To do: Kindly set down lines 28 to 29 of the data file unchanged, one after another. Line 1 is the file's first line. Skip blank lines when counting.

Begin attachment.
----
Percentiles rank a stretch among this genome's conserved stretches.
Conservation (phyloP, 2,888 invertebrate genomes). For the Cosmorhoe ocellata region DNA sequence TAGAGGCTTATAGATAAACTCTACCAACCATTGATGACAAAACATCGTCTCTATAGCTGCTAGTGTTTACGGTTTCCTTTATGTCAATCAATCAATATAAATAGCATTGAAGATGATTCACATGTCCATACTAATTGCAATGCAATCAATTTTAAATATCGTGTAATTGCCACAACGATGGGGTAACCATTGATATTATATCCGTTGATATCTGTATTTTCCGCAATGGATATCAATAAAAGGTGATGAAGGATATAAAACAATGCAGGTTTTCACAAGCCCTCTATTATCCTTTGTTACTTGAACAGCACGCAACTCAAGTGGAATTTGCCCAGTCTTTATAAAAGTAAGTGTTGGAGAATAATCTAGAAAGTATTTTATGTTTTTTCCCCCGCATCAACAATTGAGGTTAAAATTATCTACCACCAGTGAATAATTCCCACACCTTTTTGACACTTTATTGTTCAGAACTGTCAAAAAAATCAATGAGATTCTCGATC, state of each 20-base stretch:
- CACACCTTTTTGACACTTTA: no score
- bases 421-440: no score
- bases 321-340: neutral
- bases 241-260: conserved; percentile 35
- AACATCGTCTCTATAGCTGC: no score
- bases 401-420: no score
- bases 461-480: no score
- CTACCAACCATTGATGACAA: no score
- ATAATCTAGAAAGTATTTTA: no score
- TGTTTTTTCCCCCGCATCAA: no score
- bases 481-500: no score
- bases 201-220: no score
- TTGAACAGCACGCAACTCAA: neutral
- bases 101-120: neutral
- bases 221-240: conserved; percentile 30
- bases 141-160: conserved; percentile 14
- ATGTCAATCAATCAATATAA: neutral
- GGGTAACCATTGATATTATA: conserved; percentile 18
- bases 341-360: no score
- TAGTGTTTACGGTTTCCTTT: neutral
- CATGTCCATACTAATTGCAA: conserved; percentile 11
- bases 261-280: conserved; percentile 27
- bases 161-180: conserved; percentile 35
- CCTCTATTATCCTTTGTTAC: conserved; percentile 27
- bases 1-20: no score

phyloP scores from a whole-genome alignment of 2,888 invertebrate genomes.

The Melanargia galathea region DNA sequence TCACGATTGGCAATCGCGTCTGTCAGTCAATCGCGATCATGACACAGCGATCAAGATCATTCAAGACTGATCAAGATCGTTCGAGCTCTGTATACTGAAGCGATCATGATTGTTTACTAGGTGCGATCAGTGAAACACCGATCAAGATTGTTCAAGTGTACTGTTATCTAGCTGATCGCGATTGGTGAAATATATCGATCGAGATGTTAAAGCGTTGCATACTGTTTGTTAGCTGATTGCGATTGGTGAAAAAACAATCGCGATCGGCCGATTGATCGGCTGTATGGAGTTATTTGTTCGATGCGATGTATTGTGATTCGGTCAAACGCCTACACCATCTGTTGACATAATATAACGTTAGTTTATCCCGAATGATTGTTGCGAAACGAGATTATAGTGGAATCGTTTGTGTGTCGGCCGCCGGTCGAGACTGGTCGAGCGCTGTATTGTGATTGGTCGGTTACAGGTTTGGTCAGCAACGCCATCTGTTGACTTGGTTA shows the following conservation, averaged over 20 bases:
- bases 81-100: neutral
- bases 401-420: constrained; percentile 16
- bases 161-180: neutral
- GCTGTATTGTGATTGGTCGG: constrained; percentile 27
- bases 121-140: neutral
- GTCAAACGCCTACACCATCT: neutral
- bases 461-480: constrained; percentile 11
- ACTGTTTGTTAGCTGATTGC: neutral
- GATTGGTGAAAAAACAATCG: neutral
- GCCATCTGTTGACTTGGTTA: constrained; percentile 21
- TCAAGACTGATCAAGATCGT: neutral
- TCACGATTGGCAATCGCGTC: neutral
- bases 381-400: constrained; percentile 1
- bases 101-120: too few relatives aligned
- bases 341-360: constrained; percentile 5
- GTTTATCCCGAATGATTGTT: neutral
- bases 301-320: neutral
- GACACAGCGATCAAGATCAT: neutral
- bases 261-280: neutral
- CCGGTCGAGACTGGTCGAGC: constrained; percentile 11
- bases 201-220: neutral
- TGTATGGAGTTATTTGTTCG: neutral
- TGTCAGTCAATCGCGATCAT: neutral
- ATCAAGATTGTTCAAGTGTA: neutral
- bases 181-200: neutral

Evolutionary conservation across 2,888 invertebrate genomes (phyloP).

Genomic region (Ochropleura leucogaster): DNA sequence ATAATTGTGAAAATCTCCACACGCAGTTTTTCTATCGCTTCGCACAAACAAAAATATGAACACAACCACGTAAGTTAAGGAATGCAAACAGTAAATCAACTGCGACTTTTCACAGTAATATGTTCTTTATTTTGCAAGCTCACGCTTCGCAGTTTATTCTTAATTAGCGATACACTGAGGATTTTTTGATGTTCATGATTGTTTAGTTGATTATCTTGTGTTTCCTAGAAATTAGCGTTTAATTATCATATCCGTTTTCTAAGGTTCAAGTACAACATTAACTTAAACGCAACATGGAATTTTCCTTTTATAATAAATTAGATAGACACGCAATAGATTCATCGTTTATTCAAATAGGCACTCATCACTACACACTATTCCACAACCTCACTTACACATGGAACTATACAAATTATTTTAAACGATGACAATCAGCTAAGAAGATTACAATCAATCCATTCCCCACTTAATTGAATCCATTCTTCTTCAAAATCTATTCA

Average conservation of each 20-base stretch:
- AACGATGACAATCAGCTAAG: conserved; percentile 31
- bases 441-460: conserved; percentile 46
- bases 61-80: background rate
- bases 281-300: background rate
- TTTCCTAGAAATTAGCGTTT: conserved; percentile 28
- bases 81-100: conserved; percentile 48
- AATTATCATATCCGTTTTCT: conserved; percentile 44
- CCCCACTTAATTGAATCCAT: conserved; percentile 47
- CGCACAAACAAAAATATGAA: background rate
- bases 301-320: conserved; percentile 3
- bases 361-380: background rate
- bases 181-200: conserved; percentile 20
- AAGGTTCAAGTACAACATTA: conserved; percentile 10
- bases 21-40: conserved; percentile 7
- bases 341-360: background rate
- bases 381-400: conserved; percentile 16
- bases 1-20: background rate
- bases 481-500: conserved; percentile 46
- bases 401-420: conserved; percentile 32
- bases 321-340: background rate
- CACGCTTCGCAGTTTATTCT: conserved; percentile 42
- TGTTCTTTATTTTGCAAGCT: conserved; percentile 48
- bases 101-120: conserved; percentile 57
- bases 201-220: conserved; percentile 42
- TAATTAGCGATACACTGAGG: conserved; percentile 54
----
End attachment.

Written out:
phyloP scores from a whole-genome alignment of 2,888 invertebrate genomes.

The Melanargia galathea region DNA sequence TCACGATTGGCAATCGCGTCTGTCAGTCAATCGCGATCATGACACAGCGATCAAGATCATTCAAGACTGATCAAGATCGTTCGAGCTCTGTATACTGAAGCGATCATGATTGTTTACTAGGTGCGATCAGTGAAACACCGATCAAGATTGTTCAAGTGTACTGTTATCTAGCTGATCGCGATTGGTGAAATATATCGATCGAGATGTTAAAGCGTTGCATACTGTTTGTTAGCTGATTGCGATTGGTGAAAAAACAATCGCGATCGGCCGATTGATCGGCTGTATGGAGTTATTTGTTCGATGCGATGTATTGTGATTCGGTCAAACGCCTACACCATCTGTTGACATAATATAACGTTAGTTTATCCCGAATGATTGTTGCGAAACGAGATTATAGTGGAATCGTTTGTGTGTCGGCCGCCGGTCGAGACTGGTCGAGCGCTGTATTGTGATTGGTCGGTTACAGGTTTGGTCAGCAACGCCATCTGTTGACTTGGTTA shows the following conservation, averaged over 20 bases: